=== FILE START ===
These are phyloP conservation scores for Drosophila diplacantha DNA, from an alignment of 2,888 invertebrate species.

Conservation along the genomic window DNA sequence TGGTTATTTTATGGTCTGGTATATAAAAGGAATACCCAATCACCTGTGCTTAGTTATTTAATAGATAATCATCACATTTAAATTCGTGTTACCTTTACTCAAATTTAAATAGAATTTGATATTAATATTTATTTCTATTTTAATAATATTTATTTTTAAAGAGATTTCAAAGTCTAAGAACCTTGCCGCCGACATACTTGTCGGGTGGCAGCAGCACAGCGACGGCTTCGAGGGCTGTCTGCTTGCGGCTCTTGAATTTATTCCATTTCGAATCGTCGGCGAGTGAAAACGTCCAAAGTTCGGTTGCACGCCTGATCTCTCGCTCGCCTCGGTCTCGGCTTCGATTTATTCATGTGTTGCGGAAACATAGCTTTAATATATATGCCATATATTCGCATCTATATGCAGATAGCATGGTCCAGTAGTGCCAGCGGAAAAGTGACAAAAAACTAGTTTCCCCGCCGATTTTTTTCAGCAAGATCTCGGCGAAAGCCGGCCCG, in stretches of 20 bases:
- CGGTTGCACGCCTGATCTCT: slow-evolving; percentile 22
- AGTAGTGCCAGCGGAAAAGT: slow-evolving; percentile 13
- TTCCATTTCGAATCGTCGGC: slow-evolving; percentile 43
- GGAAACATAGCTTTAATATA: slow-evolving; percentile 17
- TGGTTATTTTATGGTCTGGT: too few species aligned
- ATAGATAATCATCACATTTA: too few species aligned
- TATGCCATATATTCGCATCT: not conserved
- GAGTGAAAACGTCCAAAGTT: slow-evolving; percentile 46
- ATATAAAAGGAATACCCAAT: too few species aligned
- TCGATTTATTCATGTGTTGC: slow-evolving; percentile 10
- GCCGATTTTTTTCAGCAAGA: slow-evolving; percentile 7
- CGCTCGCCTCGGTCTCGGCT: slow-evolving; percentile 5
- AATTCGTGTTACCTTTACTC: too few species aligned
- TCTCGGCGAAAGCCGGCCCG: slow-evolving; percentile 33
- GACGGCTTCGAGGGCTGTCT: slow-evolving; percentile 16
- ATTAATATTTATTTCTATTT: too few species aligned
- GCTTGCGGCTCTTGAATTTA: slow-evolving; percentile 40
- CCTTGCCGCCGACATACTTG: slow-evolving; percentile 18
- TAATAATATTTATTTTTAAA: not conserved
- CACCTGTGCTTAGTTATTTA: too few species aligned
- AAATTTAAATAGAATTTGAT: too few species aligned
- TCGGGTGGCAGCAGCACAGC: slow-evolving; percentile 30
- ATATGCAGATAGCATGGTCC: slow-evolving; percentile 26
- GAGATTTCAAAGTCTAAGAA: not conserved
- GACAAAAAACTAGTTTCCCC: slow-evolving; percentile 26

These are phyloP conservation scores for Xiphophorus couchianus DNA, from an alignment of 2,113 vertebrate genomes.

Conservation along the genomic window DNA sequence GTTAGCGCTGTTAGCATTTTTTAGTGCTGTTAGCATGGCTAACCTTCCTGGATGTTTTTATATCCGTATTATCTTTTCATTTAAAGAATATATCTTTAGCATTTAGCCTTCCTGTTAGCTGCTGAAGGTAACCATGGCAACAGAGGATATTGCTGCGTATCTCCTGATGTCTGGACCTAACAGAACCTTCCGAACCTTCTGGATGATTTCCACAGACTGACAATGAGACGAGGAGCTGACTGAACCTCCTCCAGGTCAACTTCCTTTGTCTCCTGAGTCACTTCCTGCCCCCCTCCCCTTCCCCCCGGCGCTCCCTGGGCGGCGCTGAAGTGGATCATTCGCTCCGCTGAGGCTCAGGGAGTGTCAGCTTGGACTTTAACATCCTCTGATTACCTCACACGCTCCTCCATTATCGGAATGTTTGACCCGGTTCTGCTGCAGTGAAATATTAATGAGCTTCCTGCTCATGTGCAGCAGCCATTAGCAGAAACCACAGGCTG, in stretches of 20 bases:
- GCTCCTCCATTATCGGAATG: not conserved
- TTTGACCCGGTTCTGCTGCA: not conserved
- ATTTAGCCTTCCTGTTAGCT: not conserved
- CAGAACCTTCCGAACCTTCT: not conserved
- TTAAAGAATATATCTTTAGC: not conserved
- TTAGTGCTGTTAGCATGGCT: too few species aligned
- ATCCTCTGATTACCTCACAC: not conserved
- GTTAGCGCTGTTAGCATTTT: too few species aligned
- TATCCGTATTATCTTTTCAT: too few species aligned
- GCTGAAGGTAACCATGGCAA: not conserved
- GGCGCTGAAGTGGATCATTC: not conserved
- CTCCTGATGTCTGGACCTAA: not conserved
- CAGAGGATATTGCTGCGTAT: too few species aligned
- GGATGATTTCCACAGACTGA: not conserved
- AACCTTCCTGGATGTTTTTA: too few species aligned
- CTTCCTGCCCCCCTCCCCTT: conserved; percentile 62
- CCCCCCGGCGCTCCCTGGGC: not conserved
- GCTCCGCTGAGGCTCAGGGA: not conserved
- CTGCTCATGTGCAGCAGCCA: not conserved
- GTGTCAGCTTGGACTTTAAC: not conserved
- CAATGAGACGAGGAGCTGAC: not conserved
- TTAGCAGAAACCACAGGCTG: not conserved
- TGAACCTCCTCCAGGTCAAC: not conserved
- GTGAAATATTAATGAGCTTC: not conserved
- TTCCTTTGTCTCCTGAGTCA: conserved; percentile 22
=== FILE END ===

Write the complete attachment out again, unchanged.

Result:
These are phyloP conservation scores for Drosophila diplacantha DNA, from an alignment of 2,888 invertebrate species.

Conservation along the genomic window DNA sequence TGGTTATTTTATGGTCTGGTATATAAAAGGAATACCCAATCACCTGTGCTTAGTTATTTAATAGATAATCATCACATTTAAATTCGTGTTACCTTTACTCAAATTTAAATAGAATTTGATATTAATATTTATTTCTATTTTAATAATATTTATTTTTAAAGAGATTTCAAAGTCTAAGAACCTTGCCGCCGACATACTTGTCGGGTGGCAGCAGCACAGCGACGGCTTCGAGGGCTGTCTGCTTGCGGCTCTTGAATTTATTCCATTTCGAATCGTCGGCGAGTGAAAACGTCCAAAGTTCGGTTGCACGCCTGATCTCTCGCTCGCCTCGGTCTCGGCTTCGATTTATTCATGTGTTGCGGAAACATAGCTTTAATATATATGCCATATATTCGCATCTATATGCAGATAGCATGGTCCAGTAGTGCCAGCGGAAAAGTGACAAAAAACTAGTTTCCCCGCCGATTTTTTTCAGCAAGATCTCGGCGAAAGCCGGCCCG, in stretches of 20 bases:
- CGGTTGCACGCCTGATCTCT: slow-evolving; percentile 22
- AGTAGTGCCAGCGGAAAAGT: slow-evolving; percentile 13
- TTCCATTTCGAATCGTCGGC: slow-evolving; percentile 43
- GGAAACATAGCTTTAATATA: slow-evolving; percentile 17
- TGGTTATTTTATGGTCTGGT: too few species aligned
- ATAGATAATCATCACATTTA: too few species aligned
- TATGCCATATATTCGCATCT: not conserved
- GAGTGAAAACGTCCAAAGTT: slow-evolving; percentile 46
- ATATAAAAGGAATACCCAAT: too few species aligned
- TCGATTTATTCATGTGTTGC: slow-evolving; percentile 10
- GCCGATTTTTTTCAGCAAGA: slow-evolving; percentile 7
- CGCTCGCCTCGGTCTCGGCT: slow-evolving; percentile 5
- AATTCGTGTTACCTTTACTC: too few species aligned
- TCTCGGCGAAAGCCGGCCCG: slow-evolving; percentile 33
- GACGGCTTCGAGGGCTGTCT: slow-evolving; percentile 16
- ATTAATATTTATTTCTATTT: too few species aligned
- GCTTGCGGCTCTTGAATTTA: slow-evolving; percentile 40
- CCTTGCCGCCGACATACTTG: slow-evolving; percentile 18
- TAATAATATTTATTTTTAAA: not conserved
- CACCTGTGCTTAGTTATTTA: too few species aligned
- AAATTTAAATAGAATTTGAT: too few species aligned
- TCGGGTGGCAGCAGCACAGC: slow-evolving; percentile 30
- ATATGCAGATAGCATGGTCC: slow-evolving; percentile 26
- GAGATTTCAAAGTCTAAGAA: not conserved
- GACAAAAAACTAGTTTCCCC: slow-evolving; percentile 26

These are phyloP conservation scores for Xiphophorus couchianus DNA, from an alignment of 2,113 vertebrate genomes.

Conservation along the genomic window DNA sequence GTTAGCGCTGTTAGCATTTTTTAGTGCTGTTAGCATGGCTAACCTTCCTGGATGTTTTTATATCCGTATTATCTTTTCATTTAAAGAATATATCTTTAGCATTTAGCCTTCCTGTTAGCTGCTGAAGGTAACCATGGCAACAGAGGATATTGCTGCGTATCTCCTGATGTCTGGACCTAACAGAACCTTCCGAACCTTCTGGATGATTTCCACAGACTGACAATGAGACGAGGAGCTGACTGAACCTCCTCCAGGTCAACTTCCTTTGTCTCCTGAGTCACTTCCTGCCCCCCTCCCCTTCCCCCCGGCGCTCCCTGGGCGGCGCTGAAGTGGATCATTCGCTCCGCTGAGGCTCAGGGAGTGTCAGCTTGGACTTTAACATCCTCTGATTACCTCACACGCTCCTCCATTATCGGAATGTTTGACCCGGTTCTGCTGCAGTGAAATATTAATGAGCTTCCTGCTCATGTGCAGCAGCCATTAGCAGAAACCACAGGCTG, in stretches of 20 bases:
- GCTCCTCCATTATCGGAATG: not conserved
- TTTGACCCGGTTCTGCTGCA: not conserved
- ATTTAGCCTTCCTGTTAGCT: not conserved
- CAGAACCTTCCGAACCTTCT: not conserved
- TTAAAGAATATATCTTTAGC: not conserved
- TTAGTGCTGTTAGCATGGCT: too few species aligned
- ATCCTCTGATTACCTCACAC: not conserved
- GTTAGCGCTGTTAGCATTTT: too few species aligned
- TATCCGTATTATCTTTTCAT: too few species aligned
- GCTGAAGGTAACCATGGCAA: not conserved
- GGCGCTGAAGTGGATCATTC: not conserved
- CTCCTGATGTCTGGACCTAA: not conserved
- CAGAGGATATTGCTGCGTAT: too few species aligned
- GGATGATTTCCACAGACTGA: not conserved
- AACCTTCCTGGATGTTTTTA: too few species aligned
- CTTCCTGCCCCCCTCCCCTT: conserved; percentile 62
- CCCCCCGGCGCTCCCTGGGC: not conserved
- GCTCCGCTGAGGCTCAGGGA: not conserved
- CTGCTCATGTGCAGCAGCCA: not conserved
- GTGTCAGCTTGGACTTTAAC: not conserved
- CAATGAGACGAGGAGCTGAC: not conserved
- TTAGCAGAAACCACAGGCTG: not conserved
- TGAACCTCCTCCAGGTCAAC: not conserved
- GTGAAATATTAATGAGCTTC: not conserved
- TTCCTTTGTCTCCTGAGTCA: conserved; percentile 22